Wednesday, March 8, 2017

Review: BURN

BURN by Nevada Barr (Minotaur, 2010)

Reviewed by Craig Sisterson

Anna Pigeon, a Ranger with the National Park Service, is newly married but on administrative leave from her job as she recovers from the traumas of the past couple of months. While the physical wounds have healed, the emotional ones are still healing. With her new husband back at work, Anna decides to go and stay with an old friend from the Park Service, Geneva, who works as a singer at the New Orleans Jazz NHP. 

Anna isn't in town long before she crosses paths with a tenant of Geneva's, a creepy guy named Jordan. She discovers what seems to be an attempt to place a curse on her, a gruesomely killed pigeon marked with runic symbols; and begins to slowly find traces of very dark doings in the heart of post-Katrina New Orleans. Tied up in all of this is Jordan, who is not at all what he appears to be; a fugitive mother accused of killing her husband and daughters in a fire; and faint whispers of unpleasant goings-on in the heart of the slowly recovering city.

I've been meaning to read Nevada Barr's Anna Pigeon series for a while, as I'm a big fan of US national parks, and like crime fiction set in rural areas. The idea of a series set in a different national park each time, with a park ranger as the investigator, was right up my alley. So when I saw BURN on the shelf at my local library when I was back in New Zealand on holiday recently, I grabbed it.

Bluntly, it may not have been the best example of Barr's series, representatively, in that it's actually set in New Orleans (there's a city-based area run by the National Park Service), and BURN veers into some quite dark territory involving child trafficking and other urban nastiness. As a reader I didn't mind that, as I've visited New Orleans a couple of times and find it a fascinating setting, and I'm comfortable with crime writers delving into the darker social issues of our times. But I think for long-time Barr fans, this book may have been a bit of an anomaly compared to the rest of the series.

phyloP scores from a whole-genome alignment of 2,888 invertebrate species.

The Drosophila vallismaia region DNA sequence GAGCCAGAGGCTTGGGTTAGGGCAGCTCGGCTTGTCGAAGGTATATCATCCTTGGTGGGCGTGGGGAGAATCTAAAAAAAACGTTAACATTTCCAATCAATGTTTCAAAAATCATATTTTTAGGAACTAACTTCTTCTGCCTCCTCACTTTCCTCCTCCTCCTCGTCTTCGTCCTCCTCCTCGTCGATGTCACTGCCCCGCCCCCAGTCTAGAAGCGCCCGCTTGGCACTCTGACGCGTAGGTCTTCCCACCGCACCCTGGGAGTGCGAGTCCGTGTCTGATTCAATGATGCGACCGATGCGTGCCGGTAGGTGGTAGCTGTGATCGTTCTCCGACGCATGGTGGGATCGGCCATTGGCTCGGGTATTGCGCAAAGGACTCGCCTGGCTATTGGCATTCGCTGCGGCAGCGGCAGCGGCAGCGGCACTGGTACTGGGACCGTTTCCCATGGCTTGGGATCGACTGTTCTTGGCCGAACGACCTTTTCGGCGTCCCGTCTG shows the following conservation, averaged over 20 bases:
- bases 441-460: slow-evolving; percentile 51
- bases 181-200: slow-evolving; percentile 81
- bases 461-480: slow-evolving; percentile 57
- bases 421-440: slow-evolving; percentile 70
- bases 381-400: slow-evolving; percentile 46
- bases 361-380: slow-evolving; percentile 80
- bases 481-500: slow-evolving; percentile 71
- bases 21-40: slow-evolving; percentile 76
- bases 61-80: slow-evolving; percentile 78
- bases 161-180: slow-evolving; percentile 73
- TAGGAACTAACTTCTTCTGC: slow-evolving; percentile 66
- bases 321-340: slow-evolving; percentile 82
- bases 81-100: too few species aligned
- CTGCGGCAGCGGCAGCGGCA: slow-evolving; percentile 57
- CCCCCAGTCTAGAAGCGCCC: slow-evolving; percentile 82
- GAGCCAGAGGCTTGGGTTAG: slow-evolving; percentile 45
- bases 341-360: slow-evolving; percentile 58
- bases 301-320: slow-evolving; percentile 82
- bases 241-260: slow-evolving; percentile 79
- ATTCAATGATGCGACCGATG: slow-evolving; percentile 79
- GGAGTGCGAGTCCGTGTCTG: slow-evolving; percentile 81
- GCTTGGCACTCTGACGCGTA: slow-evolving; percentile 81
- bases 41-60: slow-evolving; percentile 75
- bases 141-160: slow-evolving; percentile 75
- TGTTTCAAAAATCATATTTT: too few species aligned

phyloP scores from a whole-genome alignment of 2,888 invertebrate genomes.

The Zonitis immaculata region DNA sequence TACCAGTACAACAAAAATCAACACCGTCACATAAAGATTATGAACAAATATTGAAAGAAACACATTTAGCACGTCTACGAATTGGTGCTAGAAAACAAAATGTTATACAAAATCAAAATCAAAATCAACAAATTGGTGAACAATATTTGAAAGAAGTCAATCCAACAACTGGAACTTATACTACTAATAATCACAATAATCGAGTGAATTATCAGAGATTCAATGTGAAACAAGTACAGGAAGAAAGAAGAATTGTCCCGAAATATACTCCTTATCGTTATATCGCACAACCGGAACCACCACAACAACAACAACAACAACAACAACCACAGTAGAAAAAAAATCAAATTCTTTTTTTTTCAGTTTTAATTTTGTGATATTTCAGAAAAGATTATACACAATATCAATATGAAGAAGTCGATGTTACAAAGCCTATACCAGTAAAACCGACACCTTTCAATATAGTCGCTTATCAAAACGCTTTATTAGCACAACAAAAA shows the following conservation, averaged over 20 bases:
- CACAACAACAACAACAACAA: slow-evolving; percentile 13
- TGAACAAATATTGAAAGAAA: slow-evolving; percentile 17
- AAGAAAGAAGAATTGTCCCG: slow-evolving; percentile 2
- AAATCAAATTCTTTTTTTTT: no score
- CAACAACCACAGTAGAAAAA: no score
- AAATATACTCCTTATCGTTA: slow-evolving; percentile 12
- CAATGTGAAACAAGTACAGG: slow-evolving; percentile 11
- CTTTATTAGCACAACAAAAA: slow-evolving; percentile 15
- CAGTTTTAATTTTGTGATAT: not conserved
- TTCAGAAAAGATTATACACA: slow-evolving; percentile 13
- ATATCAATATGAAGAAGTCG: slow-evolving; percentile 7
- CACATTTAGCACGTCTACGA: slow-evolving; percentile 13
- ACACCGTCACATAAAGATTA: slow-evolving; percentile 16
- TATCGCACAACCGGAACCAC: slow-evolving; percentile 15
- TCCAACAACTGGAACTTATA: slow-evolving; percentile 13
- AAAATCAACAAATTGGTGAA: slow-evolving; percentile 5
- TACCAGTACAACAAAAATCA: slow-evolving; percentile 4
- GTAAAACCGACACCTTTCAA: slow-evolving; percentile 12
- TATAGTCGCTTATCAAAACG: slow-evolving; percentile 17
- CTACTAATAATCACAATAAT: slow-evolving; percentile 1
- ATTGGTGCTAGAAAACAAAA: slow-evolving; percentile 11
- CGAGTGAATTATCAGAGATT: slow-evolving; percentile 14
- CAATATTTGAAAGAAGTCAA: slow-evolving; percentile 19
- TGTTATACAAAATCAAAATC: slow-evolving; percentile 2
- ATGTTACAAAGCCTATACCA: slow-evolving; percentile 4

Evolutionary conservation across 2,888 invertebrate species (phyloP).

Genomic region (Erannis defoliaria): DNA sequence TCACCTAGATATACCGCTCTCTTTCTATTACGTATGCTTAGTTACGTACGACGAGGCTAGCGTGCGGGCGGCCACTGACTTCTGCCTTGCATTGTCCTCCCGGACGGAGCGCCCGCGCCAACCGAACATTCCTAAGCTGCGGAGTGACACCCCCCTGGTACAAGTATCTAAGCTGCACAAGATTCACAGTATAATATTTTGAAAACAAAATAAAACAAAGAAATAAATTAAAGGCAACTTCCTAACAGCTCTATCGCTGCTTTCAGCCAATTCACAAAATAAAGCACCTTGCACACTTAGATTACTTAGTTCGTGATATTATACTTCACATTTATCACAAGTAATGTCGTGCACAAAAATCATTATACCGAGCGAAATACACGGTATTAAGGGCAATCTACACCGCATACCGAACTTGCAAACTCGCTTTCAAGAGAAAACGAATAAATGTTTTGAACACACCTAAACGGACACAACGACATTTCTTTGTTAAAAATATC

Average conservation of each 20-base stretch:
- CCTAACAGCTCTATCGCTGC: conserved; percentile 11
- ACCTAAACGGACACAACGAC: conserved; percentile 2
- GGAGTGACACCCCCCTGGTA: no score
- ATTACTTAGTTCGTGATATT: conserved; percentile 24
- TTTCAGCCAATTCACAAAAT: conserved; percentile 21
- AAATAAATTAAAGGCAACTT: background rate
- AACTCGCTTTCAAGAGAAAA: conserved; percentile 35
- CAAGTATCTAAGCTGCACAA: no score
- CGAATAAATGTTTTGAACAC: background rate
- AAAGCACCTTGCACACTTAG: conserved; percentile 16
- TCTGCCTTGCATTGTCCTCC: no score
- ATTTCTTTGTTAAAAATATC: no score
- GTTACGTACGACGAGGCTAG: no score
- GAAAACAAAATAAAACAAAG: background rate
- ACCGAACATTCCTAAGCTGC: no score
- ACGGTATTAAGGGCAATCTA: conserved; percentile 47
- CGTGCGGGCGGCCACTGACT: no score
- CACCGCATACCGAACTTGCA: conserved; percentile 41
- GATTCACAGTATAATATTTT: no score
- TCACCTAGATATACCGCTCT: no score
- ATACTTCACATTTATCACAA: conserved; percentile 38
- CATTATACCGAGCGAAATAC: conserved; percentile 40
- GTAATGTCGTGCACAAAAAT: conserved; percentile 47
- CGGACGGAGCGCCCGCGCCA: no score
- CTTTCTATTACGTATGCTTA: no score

That would explain the very mixed reviews of the book I saw online, once I'd finished reading it. I was left with a similar mixed view, not because of the urban setting or sexually-charged crimes, but in that I enjoyed the book, found it flowed along and kept me interested, but I never felt it kicked up to the higher levels of crime fiction I enjoy. It was just good, alright, worth reading, not exceptional.

Barr creates some fascinating characters - it would be hard not to with New Orleans the setting - as ancient beliefs and criminal commerce are all entwined. Even though it was my first dip in the water of the Anna Pigeon series (and is the 16th book in the series), I found it fairly easy to get a gauge on Anna and where she is at, life-wise. I'm sure longtime readers may pick up subtler character development, if there, but there was enough backstory for newbies like me to understand what had gone on before the events in this book, and had led Anna to take some time out in the Big Easy.

It's a good solid book that won't have me racing out to read another Nevada Barr book immediately, in terms of queue-jumping my large TBR pile, but has me intrigued enough to read her again in future. I'm keen to see how some of the books set in the more remote national parks may compare.

Craig Sisterson is a lapsed lawyer who writes features for leading magazines and newspapers in several countries. He has interviewed more than 180 crime writers, discussed crime writing onstage at arts and literary festivals in Europe and Australasia, on national radio, has been a judge of the Ned Kelly Awards, and is the Judging Convenor of the Ngaio Marsh Awards. You can follow him on Twitter: @craigsisterson

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